AMBER Archive (2008)

Subject: AMBER: RE: Force Field Parameterizing

From: FyD (
Date: Tue Mar 25 2008 - 14:42:03 CDT

> On Mon, Mar 24, 2008, Shultz, Jack wrote:
> I'm looking at the H-Cluster for Fe-Hydrogenase, trying to generate a
> topology file. Xleap does not have bond parameters for Iron. So I tried to
> generate the parameters using antechamber and got these error messages. In
> order to find parameters should I harvest from literature or is there
> another way to generate the parameters I'm seeking.
> I understand these transition metals present theoretical problems with their
> complicated orbitals. Is Amber well suited for this type of problem?

You can convert a PDB file into a Tripos mol2 file and load the latter
in LEaP. By this way, you will create a correct topology for your
molecule (or your molecule fragment). This Tripos mol2 file might
contain atomic charges and/or FF atom types (or you can add them in a
2nd step using the "set" command of LEaP; see for instance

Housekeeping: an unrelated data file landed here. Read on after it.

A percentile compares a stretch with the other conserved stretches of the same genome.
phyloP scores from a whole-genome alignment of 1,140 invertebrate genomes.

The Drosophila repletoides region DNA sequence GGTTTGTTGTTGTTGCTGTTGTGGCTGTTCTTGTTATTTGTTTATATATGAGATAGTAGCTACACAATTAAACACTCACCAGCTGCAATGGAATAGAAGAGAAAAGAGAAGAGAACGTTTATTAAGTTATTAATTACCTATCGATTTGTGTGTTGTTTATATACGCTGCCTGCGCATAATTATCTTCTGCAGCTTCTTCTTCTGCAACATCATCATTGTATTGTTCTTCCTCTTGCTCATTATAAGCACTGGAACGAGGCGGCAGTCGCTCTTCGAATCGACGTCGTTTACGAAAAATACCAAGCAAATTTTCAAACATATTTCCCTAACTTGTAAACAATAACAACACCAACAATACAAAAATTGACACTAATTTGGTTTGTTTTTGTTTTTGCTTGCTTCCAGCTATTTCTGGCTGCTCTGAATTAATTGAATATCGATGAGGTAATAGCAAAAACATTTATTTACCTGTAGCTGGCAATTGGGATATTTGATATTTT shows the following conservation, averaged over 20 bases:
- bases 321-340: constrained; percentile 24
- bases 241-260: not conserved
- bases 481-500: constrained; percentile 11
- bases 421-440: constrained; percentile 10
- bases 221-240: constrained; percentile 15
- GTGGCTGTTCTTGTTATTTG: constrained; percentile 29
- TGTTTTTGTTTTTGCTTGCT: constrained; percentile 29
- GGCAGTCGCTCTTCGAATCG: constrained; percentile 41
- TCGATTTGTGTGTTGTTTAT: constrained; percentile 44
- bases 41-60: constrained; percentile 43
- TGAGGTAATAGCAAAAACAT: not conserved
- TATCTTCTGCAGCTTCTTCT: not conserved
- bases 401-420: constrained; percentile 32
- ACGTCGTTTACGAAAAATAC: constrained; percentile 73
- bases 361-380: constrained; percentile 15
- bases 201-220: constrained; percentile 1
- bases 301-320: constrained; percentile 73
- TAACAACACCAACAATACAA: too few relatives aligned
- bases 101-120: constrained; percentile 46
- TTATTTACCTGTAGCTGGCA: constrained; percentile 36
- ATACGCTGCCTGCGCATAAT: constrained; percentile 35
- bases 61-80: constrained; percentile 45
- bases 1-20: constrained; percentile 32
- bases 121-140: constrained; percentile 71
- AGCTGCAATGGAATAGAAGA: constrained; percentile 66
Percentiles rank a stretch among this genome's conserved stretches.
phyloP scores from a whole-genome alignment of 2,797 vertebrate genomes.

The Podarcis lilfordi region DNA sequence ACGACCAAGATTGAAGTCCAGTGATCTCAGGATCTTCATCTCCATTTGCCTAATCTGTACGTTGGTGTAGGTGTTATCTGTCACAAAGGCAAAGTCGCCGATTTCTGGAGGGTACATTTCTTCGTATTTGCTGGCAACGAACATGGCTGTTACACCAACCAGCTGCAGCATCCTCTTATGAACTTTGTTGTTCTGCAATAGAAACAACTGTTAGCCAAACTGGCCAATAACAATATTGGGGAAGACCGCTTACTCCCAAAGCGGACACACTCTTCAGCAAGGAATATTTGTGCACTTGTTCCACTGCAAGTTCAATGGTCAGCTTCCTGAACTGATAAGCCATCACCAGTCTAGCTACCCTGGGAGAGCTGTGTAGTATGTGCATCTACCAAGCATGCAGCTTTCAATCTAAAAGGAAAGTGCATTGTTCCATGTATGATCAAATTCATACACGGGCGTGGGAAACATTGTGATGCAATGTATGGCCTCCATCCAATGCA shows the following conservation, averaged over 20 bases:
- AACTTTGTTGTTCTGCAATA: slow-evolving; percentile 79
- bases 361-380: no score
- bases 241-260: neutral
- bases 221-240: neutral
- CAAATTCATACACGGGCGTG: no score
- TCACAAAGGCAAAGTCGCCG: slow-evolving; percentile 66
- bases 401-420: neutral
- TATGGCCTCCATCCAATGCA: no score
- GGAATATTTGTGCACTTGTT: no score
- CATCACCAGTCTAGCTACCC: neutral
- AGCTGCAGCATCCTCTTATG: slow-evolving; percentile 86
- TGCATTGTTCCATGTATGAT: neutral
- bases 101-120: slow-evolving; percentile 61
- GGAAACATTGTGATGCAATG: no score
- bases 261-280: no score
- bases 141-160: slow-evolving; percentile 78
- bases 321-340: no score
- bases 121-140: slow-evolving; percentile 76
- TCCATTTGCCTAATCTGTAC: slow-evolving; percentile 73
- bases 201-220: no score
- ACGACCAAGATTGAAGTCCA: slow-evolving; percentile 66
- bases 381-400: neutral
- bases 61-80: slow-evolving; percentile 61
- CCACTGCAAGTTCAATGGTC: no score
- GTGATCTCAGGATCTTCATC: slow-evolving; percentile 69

You can also use R.E.D. to
compute RESP (or ESP) charges and to generate a force field library in
the Tripos mol2 file format with a correct topology for your whole
molecule (or molecule fragment). R.E.D. does not differentiate
"organic" cases from others. Thus, it will work whatever is the metal
selected. So far, R.E.D.-III is fully compatible with chemical
elements up to Z=35, but we have implemented methods in R.E.D.-IV to
remove this limit.

Concerning the orbitals associated with a minimum containing a
transition metal there are indeed reports in the literature that such
a minimum exist in a particular electronic configuration. This is true
for heme. I do not know in your case, but my understanding is that the
problem of multiple multiplicities of iron is general. If you decide
to use R.E.D., your best bet is to try to find a correct minimum in a
standalone way, and characterize the orbitals of this minimum. Then,
when you "caught" this right minimum, load the QM output in R.E.D. as
an input in association with the corresponding p2n file, and you will
get as final output a tripos mol2 file (or a set of Tripos mol2 files
if you use several molecules as inputs).

regards, Francois

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